The whole country is rightfully concerned about the death of George Floyd while the police were arresting him. The video of Mr. Floyd begging for his life while being choked by kneeling Minneapolis police officer Derek Chauvin is absolutely sickening.
We at the Law Offices of Jason E. Taylor want to add our voices to say what happened to Mr. Floyd is wrong and that reforms are badly needed in the way that the police use force. The sad part is there could be a George Floyd every day somewhere in America.
Law enforcement has its share of problems like all other professions. The popularity of shows like the original “Cops!” and now “Live PD” has given the public a better understanding of the stresses and strains of policing the general public daily. The relatively low pay combined with the high stress makes it tough to attract and keep qualified candidates. Budget restrictions make it difficult for some departments to do the necessary training to educate their officers better. We do not expect our law enforcement officers to be perfect, but we, as a society, do expect the officers to stay within bounds.
Unfortunately, some bad officers abuse the public’s trust. These bad officers go too far and go outside of the limitations, exceeding the required level of force. In the past, it was hard to get relief for the victims of police abuse. Bad officers rarely feared being punished by their own departments.
There is typically more than one officer at any given scene, and sometimes officers would coordinate their stories to cover up any abuse. It would be the word of a criminal (since the victim is usually being arrested for committing a crime) against two or more officers. Even good officers might be reluctant to speak out against their corrupt colleagues. It is what is referred to as “the blue wall of silence.” The general public held (and still do mostly) officers in high regard so the officers would be generally believed.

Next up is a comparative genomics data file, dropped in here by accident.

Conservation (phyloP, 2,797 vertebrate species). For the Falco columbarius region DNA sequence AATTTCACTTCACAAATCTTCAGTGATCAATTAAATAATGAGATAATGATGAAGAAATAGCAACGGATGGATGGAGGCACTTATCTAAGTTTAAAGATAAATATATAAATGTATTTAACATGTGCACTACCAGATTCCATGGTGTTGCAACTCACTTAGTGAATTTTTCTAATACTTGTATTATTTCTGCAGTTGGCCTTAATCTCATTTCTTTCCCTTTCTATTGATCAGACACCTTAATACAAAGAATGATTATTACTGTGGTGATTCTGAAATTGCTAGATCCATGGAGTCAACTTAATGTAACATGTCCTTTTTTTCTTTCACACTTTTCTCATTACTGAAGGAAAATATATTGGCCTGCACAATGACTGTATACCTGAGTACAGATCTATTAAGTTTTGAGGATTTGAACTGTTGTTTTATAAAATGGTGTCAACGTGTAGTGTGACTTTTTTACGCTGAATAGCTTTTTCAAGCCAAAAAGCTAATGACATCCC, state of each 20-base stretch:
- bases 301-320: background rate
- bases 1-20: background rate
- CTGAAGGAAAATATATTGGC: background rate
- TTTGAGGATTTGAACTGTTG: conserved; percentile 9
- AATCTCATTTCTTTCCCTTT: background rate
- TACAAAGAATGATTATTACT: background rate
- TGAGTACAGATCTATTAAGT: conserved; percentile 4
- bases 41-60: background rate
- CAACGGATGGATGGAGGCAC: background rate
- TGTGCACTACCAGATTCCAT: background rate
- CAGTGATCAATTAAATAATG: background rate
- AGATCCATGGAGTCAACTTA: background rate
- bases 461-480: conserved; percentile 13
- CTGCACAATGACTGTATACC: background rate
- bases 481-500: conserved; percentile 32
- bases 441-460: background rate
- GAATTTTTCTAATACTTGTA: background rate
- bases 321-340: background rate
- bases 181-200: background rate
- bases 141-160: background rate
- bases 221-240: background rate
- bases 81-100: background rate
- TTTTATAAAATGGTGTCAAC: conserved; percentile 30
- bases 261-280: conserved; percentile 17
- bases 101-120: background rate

The widespread use of body cameras—occasioned after Walter Scott was shot to death by North Charleston PD officer Michael Slager—has made it easier for a post-incident review to determine precisely what happened.
The unblinking eye of video is impartial and has helped change the dynamic in reviewing these cases. Also, the prevalence of smartphones with cameras has helped provide additional footage of incidents. Footage of that nature proved critical in the Scott case when Officer Slager misrepresented the encounter. It was also cell phone footage that revealed the abuse of Mr. Floyd.
Presumably, Officer Chauvin and the other officers at the scene were wearing body cameras, which will provide more context for the encounter. The context in the use of force decisions and cases is vital. The public has not seen the body camera footage from Officer Chauvin or the other officers at the scene. This footage—if it exists—will show us what was happening before Officer Chauvin put his knee on Mr. Floyd’s neck.
An officer is allowed to use force to make an arrest, but the force use must be proportional to the amount of resistance encountered by the officer. This is called the “Force Continuum,” which helps us understand what level of force is appropriate in particular circumstances.
The five levels of threat (the threat being from the suspect) are:
1. Intimidating demeanor
2. Passive resistance
3. Active resistance
5. Aggravated Assault.
The five corresponding responses to these threats by the officer are:
1. Command Presence
2. Verbal commands
3. Controlling Force
4. Impact force
5. Deadly force.
For example, an officer may use his gun against a suspect attempting an aggravated assault (using a weapon like a gun or a knife) that is trying to harm the officer. An officer would not be allowed to use deadly force against a suspect actively resisting an officer. An officer would be allowed to use “controlling force,” which means using their hands on the suspect, but less than fighting or striking the suspect.
Sometimes the problem is with the use of force policy itself. These are some of the common criticisms: